Friday, October 1, 2010

Come, and take choice of all my library

I've been getting most of my books from the Calgary Public Library, and am a big supporter of the library in general. However, that isn't to say there aren't problems with the institution. Now, understanding that although Calgary's library is the second most used system in Canada, it is also one of the most poorly funded. And the evidence of this is everywhere.

To begin with, many of the libraries are, for lack of a better word, dumps. And the crown jewel of the system, downtown, is the biggest dump of them all. From the outside it looks like either a drop-in center for the homeless or the building that houses the Ministry of Truth in Nineteen Eighty-Four. It isn't inviting, it's run down, and needs to be replaced. Add to that, it is usually full of tramps and hobos, who I'm pretty sure are pretending to be reading so they can sit down in climate controlled comfort. I say this because there will be three or four tramps sitting at one table, each with giant books on their laps open right to the middle page. In two hours there earlier this week, I'm pretty sure not one page was turned at the table next to me. But, I digress, as these problems are not necessarily the library's fault, and have more to do with City Hall.

What is the library's fault and my main beef, is the catalogue search. Going to the library's website, the catalogue search is on the home page and is easy to access. It is the results that are the problem. Obviously the books from The List are well known, highly regarded books, but finding them is a gigantic pain in the ass. When I searched for The Great Gatsby, perhaps the most famous American novel of the past hundred years, it is the 20th result returned. Searching for Deliverance, the catalogue returned 36 results and the actual book was the last one. Titles that came up before Deliverance included The Deliverance of Dancing Bears and I Walk in Dread: The Diary of Deliverance Trembley, Witness to the Salem Witch Trials (Massachusetts Bay Colony 1691). While I'm sure both are fine works they should not be appearing before the book that's title exactly matches the search query. I'm thinking if somebody was looking for a book on the Salem Witch Trials, they'd type in more than 'deliverance' in their query.

The reason this happens is because their catalogue returns results newest to oldest and the novel is of course older than the 'study guide to' or the DVD or the audio recording. But this frustrates me to no end, because I think a library should return books before non-books. In an attempt to have this fixed, I began contacting the library, first via Twitter:

TheRevBW: I search for The Great Gatsby @calgarylibrary but the book is the 20th result. Shouldn't it be ahead of DVD's, audio recordings and essays?

The library responded a couple days later with this:

calgarylibrary: the results are automatically reverse chronological, can change this by selecting "sort by Old to New" once search has happened.

So, the library freely admits the search gives me the opposite of what I'm looking for. Perfect. Oh, and this didn't work for On the Road, which was the 203rd of over 500 results. Either way, it's going to be in the middle and I'll be stuck sifting through pages and pages of results.  While I hate to admit this, Toronto's public library returned On the Road 1st and Edmonton's returned it 2nd.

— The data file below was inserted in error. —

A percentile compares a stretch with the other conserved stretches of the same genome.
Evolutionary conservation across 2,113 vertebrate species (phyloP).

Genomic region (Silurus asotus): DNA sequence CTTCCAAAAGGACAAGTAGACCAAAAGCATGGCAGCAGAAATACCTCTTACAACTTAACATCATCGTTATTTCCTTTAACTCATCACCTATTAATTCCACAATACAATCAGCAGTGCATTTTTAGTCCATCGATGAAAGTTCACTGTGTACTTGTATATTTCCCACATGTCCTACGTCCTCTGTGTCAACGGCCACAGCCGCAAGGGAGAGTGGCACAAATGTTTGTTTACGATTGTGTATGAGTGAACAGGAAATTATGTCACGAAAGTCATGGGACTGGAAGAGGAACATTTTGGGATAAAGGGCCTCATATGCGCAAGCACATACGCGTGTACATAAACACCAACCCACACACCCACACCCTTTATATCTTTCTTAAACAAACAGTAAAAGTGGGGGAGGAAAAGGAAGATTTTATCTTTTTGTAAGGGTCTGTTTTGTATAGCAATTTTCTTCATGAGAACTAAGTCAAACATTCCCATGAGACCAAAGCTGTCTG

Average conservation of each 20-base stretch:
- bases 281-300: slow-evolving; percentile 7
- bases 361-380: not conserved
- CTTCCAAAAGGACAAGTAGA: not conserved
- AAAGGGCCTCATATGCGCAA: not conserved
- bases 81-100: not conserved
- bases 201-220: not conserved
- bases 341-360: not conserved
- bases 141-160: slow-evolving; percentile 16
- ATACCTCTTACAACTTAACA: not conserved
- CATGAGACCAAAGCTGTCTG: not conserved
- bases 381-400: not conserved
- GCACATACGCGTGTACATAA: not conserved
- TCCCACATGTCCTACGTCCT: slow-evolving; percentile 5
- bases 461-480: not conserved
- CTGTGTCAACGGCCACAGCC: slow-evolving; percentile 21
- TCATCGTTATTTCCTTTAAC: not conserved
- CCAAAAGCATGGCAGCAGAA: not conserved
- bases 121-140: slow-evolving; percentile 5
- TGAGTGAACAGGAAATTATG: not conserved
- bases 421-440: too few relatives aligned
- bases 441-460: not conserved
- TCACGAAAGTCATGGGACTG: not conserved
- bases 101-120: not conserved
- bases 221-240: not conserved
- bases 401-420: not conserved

Not satisfied with my Twitter attempts I wrote an email to the library, outlining my problem with searching for great books. They responded telling me to use their "power search" feature, which allows the user to enter more detailed search criteria. I have used this feature, but when searching for multiple books, it can be very time consuming. Instead of one click shopping from the home page, you must go through about 300 steps to use power search. First off, you have to fail at your initial search before you have the option of using the power search and from there, you can enter more crucial data than just the title, such as the author, the publication date, or the ISBN (which I'm sure is great for Rain Man, but not for me). However, even all these options don't usually help.

The real key to the power search is to change the 'sort' of the returned results from 'new to old' to 'relevance.' Ah ha! And this is my point, why aren't all search results sorted by relevance, as I'm sure people are more interested in relevant answers opposed to newer answers. When I go to the grocery store looking for aged cheddar cheese, I don't want to be told where 'New and Improved' cheddar cheese soup is, despite it being 'newer.'  I've replied to the library yet again, explaining that I understand this process, but the point I am trying to make is that it needs to be changed. We'll see if I make any progress, but I vow to continue the fight for as long as I can!

End Rant.

As an aside, while at the Central library, I picked up a bunch of books, as my local branch doesn't have near the selection. I already had Housekeeping (which I'm reading), Deliverance (which I had delivered to my local branch), and Gravity's Rainbow (which I'm delaying, because I'm intimidated by its' 750 pages). I've now added Portnoy's Complaint, Herzog, Ragtime, Snow Crash, and On the Road to my loan collection.  My thought was they can be renewed several times and they can be returned to any branch, so while I'm downtown, why not grab a bunch...just in case. Only time will tell if this is a move so shrewd it's worthy of an Arab spice trader, or if this is a quick path to increasing my fine total.

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